Lake Macquarie History

James Thomas Morisset

James Thomas Morisset was a captain in the 48th Regiment when he arrived in Sydney in 1817. He was appointed to the role of Commandant of Newcastle in December 1818, relieving Captain James Wallis. He was also appointed as magistrate and soon after in 1819, was promoted to major. At that time, Newcastle was a penal settlement with over 1,000 convicts. Morisset served as the Commandant of Newcastle until November 1823, when he was appointed to the role of Commandant of Bathurst.

photo: portrait of james thomas morisset

During his time as Commandant of Newcastle he was well regarded for improving the breakwater, building roads and barracks. He was responsible for the construction of the Commandant's Baths, since expanded and more commonly known as the Bogey Hole.

Governor Lachlan Macquarie named Morisset's Lagoon in 1821 in recognition of his service. He was praised by Commissioner John Thomas Bigge for his work with convicts, adapting punishment to the individuals and for his administration of the public works.

Morisset made the first overland trip from Newcastle to Sydney in 1823, camping under a tree on the western side of Lake Macquarie, near the current Morisset railway station. That tree is marked as a historic site and it is believed this led to the naming of the town of Morisset. The overland trip to Sydney took several days and was at times strenuous, but paved the way for the construction of the inland route between Newcastle and Sydney.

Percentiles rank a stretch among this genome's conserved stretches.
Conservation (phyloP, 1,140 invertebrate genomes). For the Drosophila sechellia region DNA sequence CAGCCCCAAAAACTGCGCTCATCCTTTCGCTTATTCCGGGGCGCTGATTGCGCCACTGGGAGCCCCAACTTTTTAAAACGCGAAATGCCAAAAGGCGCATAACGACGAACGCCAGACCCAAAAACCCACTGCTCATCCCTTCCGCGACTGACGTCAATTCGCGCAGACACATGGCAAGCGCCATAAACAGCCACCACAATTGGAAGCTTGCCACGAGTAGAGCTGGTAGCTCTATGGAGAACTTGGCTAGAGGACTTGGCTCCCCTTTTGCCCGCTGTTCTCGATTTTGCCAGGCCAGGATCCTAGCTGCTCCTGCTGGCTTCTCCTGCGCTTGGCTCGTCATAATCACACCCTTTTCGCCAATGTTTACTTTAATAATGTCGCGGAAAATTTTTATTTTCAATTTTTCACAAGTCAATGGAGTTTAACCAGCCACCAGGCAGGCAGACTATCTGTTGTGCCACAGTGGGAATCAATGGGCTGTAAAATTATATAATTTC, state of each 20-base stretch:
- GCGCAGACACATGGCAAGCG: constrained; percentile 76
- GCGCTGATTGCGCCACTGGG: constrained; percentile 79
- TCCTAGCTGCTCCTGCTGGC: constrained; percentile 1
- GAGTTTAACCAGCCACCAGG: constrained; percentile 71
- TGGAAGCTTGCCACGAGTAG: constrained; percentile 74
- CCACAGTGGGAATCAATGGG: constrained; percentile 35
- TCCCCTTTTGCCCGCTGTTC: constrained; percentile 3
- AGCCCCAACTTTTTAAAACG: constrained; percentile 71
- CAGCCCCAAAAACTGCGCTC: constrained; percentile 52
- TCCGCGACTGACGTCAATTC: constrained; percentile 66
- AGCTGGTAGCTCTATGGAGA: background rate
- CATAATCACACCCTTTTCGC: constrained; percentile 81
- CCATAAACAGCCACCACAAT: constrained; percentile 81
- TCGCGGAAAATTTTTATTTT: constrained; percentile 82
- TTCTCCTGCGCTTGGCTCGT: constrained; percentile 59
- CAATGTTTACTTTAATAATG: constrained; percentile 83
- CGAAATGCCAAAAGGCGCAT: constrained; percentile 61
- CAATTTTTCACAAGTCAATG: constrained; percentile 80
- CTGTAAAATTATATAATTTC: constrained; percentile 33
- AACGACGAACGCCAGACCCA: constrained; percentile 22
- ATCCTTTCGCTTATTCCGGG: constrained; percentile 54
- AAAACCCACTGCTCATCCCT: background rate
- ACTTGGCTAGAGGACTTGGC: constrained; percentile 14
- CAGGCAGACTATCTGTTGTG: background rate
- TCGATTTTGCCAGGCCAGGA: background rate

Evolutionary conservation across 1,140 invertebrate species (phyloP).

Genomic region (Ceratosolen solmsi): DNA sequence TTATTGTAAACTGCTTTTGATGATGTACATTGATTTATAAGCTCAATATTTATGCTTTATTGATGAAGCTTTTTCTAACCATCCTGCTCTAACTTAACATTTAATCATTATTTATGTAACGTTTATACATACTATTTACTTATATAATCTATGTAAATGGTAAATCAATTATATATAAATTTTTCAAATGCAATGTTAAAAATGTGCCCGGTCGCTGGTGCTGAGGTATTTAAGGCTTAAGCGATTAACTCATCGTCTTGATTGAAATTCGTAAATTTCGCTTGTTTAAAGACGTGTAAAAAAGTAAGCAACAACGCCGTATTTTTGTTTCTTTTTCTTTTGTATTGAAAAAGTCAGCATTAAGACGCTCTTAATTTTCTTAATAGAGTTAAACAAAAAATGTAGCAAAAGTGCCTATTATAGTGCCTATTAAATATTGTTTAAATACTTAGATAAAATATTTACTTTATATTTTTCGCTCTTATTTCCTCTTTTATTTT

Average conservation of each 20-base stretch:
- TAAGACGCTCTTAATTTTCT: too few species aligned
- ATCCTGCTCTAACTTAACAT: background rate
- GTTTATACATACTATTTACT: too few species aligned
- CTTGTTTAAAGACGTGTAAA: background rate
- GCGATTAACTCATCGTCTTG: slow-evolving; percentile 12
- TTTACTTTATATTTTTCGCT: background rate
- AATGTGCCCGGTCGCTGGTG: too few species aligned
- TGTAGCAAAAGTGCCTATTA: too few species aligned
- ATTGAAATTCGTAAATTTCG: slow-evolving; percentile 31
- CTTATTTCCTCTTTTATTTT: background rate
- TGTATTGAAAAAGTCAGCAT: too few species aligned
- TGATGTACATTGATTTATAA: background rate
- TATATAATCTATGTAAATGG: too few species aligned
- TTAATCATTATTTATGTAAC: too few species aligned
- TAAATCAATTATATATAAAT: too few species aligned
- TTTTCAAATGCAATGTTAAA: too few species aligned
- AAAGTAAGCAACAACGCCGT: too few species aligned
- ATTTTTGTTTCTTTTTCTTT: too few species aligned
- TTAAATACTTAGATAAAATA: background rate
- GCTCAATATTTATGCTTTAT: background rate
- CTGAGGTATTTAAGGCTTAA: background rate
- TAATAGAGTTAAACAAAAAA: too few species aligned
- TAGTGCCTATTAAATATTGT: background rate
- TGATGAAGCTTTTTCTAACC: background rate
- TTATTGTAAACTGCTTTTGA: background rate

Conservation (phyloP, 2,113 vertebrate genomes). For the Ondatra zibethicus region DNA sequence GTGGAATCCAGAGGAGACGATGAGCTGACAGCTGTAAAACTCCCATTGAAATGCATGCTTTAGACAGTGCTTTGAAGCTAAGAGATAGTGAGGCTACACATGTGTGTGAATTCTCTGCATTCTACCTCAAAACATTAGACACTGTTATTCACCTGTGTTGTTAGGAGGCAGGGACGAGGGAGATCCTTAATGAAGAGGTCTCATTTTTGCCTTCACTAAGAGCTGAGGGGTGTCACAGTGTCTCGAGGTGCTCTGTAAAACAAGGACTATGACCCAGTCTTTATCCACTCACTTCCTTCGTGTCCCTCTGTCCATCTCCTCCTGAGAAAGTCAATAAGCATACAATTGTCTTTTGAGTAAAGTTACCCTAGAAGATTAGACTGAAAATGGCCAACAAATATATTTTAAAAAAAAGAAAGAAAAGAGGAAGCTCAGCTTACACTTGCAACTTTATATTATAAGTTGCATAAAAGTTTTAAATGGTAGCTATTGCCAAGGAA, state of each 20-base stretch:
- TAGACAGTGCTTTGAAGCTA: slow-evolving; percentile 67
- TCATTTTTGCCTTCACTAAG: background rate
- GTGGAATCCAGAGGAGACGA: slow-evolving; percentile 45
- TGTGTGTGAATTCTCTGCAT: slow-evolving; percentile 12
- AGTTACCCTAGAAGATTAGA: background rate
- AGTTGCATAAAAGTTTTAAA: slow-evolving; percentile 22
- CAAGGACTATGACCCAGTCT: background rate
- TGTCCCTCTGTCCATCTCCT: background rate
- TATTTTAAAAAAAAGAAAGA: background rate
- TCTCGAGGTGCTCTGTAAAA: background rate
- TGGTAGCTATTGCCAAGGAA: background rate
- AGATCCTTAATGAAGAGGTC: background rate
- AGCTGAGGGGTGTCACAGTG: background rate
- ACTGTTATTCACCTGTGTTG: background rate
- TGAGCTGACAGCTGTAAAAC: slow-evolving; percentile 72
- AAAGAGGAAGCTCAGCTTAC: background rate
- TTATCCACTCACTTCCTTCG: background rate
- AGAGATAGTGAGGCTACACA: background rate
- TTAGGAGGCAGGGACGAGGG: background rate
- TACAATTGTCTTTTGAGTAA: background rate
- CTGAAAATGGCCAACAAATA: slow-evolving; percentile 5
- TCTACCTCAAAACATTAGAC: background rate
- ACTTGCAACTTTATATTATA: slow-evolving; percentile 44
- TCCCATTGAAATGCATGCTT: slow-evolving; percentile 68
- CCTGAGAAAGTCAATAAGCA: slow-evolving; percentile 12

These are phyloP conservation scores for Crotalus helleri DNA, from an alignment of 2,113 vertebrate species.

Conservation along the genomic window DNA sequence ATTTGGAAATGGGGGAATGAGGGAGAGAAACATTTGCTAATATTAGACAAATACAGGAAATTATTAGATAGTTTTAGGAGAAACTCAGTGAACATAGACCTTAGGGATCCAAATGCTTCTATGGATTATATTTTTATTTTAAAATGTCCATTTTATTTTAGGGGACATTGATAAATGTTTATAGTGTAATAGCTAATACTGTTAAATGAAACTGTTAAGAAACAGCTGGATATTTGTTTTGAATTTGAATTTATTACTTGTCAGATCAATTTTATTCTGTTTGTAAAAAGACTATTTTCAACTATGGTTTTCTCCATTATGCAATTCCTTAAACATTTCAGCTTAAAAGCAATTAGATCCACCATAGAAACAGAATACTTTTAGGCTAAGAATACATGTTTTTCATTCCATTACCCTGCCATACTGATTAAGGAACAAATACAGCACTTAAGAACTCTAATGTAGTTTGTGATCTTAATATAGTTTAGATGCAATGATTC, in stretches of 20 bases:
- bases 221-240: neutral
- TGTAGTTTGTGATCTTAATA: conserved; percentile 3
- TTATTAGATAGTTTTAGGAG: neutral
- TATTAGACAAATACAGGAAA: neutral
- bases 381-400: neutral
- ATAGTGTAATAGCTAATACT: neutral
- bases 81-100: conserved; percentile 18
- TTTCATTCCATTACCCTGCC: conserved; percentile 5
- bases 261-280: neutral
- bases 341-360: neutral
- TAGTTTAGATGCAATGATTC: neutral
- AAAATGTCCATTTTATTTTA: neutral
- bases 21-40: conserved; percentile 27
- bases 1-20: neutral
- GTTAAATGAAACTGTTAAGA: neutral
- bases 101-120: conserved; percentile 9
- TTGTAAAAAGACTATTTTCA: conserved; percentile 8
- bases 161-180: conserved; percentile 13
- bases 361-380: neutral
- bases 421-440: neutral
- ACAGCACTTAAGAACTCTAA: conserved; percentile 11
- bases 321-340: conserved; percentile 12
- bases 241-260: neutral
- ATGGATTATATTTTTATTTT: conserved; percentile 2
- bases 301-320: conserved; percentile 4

Morisset was later to serve as the Norfolk Island Commandant and eventually returned to Bathurst as police magistrate and in 1841 as commissioner of the Court of Requests. At the conclusion of his military career he had attained the rank of lieutenant-colonel.

Morisset married Emily Vaux on the Isle of Wight in 1826. They had 5 sons and 6 daughters. He died on 17th August, 1852 and is buried in the old Kelso churchyard.


Thompson, Ron & Thompson, Margaret 2007, James Thomas Morisset, R & M Thompson, Albany Creek, QLD

Hunter Living Histories. (2019). James Thomas Morisset – A Family Story. [online] Available at: [Accessed 15 Jan. 2019].

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